Fentanyl can be found in knock-off prescription painkillers, in party drugs and even in cocaine.

The fact that other drugs are being laced with fentanyl means that drug users often haven't actively sought out the "thrill" of fentanyl and don't even realize what they've done until it's too late.

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14CN QU: OPED: Needle Programs For Prisoners Increase SafetyMon, 15 May 2017
Source:Montreal Gazette (CN QU) Author:Elliott, Richard Area:Quebec Lines:Excerpt Added:05/19/2017

Drug use in jail is a reality and reducing harm is vital, say Richard Elliott and Rick Lines.

Almost one-third of federal prisoners reported using drugs during the past six months.

In December 2016, federal Health Minister Jane Philpott committed her government to a new national drug strategy that reinstates harm reduction as a non-negotiable pillar. It was a welcome announcement, signalling a modest shift away from the last decade's emphasis on prohibition and punishment - policies that continue to kill people who use drugs in Canada.

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15 CN BC: Cannabis May Help Wean People Off Crack, Study FindsTue, 16 May 2017
Source:Globe and Mail (Canada) Author:Hager, Mike Area:British Columbia Lines:92 Added:05/19/2017

Cannabis has been identified as a potential substitute for users of legal or illicit opioids, but a new Vancouver-based study shows the drug may also help reduce people's cravings for another highly addictive substance: crack cocaine.

Scientists at the BC Centre on Substance Use tracked 122 people who consumed crack in and around Vancouver's Downtown Eastside over a three-year period and found they reported using that drug less frequently when they opted to also consume cannabis.

"We're not saying that these results mean everyone will be able to smoke a joint and forget the fact that they are dependent on crack," said M.J. Milloy, an infectious-disease epidemiologist at the centre and senior author of the study. "What our findings do suggest is that cannabinoids might play a role in reducing the harms of crack use for some people.

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16 CN BC: Marijuana MedicineTue, 16 May 2017
Source:Metro (Vancouver, CN BC) Author:Kieltyka, Matt Area:British Columbia Lines:80 Added:05/19/2017

Study finds cannabis can be used to help crack addicts

Marijuana could be used to treat people suffering from addictions to crack cocaine, according to a new study from the BC Centre on Substance Use (BCCSU).

Dr. M-J Milloy, a research scientist at the BCCSU, told Metro that his team has seen "significant declines" in daily crack-cocaine use among a cohort of 122 Vancouver-area people with addictions who reported substituting the drug with cannabis.

Approximately 35 per cent of the people interviewed initially told researchers they would use crack cocaine daily.

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17 CN AB: Safe-Injection Site A Plausible Scenario For Medicine HatFri, 05 May 2017
Source:Medicine Hat News (CN AB) Author:Cranker, Mo Area:Alberta Lines:89 Added:05/08/2017

A safe-injection site could be coming to Medicine Hat.

Though still early in the process, HIV Community Link executive director Leslie Hill says this is something communities around Alberta could be seeing over the course of the next year or so.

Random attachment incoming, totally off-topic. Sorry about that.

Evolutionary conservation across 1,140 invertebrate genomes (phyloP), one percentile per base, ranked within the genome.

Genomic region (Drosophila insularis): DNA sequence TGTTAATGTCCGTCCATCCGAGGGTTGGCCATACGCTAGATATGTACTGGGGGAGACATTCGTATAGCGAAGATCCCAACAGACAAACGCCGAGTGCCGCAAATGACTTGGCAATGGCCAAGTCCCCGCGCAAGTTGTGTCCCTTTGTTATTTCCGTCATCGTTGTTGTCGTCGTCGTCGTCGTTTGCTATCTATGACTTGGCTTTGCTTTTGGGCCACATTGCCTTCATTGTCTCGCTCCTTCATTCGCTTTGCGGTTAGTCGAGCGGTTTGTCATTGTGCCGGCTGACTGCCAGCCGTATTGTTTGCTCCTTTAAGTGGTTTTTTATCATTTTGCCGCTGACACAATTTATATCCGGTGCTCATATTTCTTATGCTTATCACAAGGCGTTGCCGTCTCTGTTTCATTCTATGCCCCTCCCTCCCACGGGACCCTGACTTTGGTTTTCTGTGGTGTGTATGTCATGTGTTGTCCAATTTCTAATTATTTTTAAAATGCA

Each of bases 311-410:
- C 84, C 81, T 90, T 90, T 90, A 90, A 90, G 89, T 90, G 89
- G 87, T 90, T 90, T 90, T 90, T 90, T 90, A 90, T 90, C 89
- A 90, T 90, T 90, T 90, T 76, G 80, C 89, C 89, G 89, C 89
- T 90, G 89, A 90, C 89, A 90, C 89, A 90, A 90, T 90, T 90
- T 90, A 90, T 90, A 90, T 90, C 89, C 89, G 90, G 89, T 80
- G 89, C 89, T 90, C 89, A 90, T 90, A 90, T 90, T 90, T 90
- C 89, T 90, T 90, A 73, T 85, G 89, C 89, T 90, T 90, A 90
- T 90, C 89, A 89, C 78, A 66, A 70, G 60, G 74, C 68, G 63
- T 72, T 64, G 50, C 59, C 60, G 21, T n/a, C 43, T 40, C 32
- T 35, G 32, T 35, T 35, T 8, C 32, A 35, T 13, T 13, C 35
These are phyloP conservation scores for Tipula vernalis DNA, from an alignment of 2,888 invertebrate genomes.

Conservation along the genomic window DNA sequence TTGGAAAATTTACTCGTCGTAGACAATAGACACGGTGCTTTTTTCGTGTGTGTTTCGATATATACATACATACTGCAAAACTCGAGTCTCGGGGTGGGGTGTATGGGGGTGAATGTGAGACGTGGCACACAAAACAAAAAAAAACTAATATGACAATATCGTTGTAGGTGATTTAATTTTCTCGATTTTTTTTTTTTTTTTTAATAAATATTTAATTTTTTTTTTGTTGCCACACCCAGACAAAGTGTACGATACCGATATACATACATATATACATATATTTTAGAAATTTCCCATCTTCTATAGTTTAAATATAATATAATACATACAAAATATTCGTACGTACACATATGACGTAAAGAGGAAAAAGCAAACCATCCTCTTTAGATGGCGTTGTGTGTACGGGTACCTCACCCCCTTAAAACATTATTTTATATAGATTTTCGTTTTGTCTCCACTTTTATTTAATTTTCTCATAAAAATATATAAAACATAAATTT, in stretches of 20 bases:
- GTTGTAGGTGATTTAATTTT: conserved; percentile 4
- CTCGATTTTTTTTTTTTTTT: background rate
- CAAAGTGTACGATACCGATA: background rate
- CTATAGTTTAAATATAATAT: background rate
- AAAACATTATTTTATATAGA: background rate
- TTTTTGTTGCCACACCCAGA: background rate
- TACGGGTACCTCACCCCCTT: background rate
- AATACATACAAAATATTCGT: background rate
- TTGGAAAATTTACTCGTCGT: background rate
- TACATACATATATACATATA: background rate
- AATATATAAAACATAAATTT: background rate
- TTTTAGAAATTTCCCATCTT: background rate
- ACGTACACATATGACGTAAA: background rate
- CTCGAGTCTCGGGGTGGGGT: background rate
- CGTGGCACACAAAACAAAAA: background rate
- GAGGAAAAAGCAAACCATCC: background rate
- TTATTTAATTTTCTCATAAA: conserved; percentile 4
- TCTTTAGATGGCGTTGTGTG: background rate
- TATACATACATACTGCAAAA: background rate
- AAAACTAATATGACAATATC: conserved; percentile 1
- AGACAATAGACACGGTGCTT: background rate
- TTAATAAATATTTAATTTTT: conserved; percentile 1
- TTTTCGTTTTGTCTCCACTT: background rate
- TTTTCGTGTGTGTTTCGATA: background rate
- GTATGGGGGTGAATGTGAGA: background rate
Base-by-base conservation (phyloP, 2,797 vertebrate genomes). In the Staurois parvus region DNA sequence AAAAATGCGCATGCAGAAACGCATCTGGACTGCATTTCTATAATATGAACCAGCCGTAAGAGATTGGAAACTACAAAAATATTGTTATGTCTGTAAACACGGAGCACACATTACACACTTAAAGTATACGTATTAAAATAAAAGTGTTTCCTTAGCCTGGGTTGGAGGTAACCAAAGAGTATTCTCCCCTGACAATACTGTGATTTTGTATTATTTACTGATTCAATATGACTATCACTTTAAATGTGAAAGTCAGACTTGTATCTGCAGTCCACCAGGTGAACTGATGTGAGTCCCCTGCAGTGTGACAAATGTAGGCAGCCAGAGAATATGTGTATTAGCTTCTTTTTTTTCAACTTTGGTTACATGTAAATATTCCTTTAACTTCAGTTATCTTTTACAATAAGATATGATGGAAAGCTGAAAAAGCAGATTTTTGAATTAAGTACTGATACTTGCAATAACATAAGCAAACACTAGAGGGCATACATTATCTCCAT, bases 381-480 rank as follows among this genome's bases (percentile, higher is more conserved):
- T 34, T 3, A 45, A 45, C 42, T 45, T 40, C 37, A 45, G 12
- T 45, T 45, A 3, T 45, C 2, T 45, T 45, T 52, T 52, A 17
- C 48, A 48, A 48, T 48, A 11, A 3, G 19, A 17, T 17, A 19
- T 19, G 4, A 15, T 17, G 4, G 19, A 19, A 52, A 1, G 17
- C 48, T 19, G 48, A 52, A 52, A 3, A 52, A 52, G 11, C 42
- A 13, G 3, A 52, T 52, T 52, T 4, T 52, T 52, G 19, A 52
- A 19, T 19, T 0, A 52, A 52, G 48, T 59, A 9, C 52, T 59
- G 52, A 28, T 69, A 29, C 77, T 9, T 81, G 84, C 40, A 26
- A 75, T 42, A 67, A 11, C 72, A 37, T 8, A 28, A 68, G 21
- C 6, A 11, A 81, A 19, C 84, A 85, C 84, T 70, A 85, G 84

"Right now we have a researcher in Medicine Hat working on creating a survey to get to drug users," she said. "We are doing this in response to a rise in opioid use across the province and we are trying to be proactive with this."

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18 CN AB: City Closer To Supervised Consumption SitesWed, 03 May 2017
Source:Metro (Edmonton, CN AB) Author:Simes, Jeremy Area:Alberta Lines:68 Added:05/08/2017

Council votes to approach feds; decision to be made in Ottawa

Edmonton got a step closer to seeing supervised consumption sites in the city, after city council voted Tuesday to ask the federal government to allow the proposed sites to open as soon as possible.

Councillors voted 10-1 to send the letter of opinion to Ottawa, and although the decision is ultimately up to the federal government, the ruling Liberals have previously indicated they support the services.

Couns. Bev Esslinger and Mike Nickel were absent for the vote.

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19 CN BC: Doc Says Pot Can Reduce Opioid DependencyThu, 04 May 2017
Source:Georgia Straight, The (CN BC) Author:Siebert, Amanda Area:British Columbia Lines:138 Added:05/06/2017

Dr. Caroline MacCallum wants doctors to know that cannabis "isn't the taboo medicine" they might think it is. Not only has she used it successfully to treat more than 50 conditions, she has also seen how it has helped her patients stop using prescription opioids.

MacCallum, a specialist in complex pain and cannabinoid medicine, is the medical director at Green Leaf Clinic in Langley, where she assesses patients for their eligibility for Canada's Access to Cannabis for Medical Purposes Regulations program.

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20 CN ON: He Saved 17 People But Police Want To Jail HimSun, 30 Apr 2017
Source:Toronto Star (CN ON) Author:Contenta, Sandro Area:Ontario Lines:394 Added:05/01/2017

Mark Baratta works with drug users on the front lines of Ontario's opioid epidemic. But as deaths mount, Baratta's story illustrates how far society has to go to end the crisis . . . if it so chooses

Like most people who might be called heroes, Mark Baratta shies away from the label. A lean and purposeful man, Baratta has saved 17 people, each on separate occasions. He chalks it up, with a shrug of his shoulders, to keeping his head in the presence of death.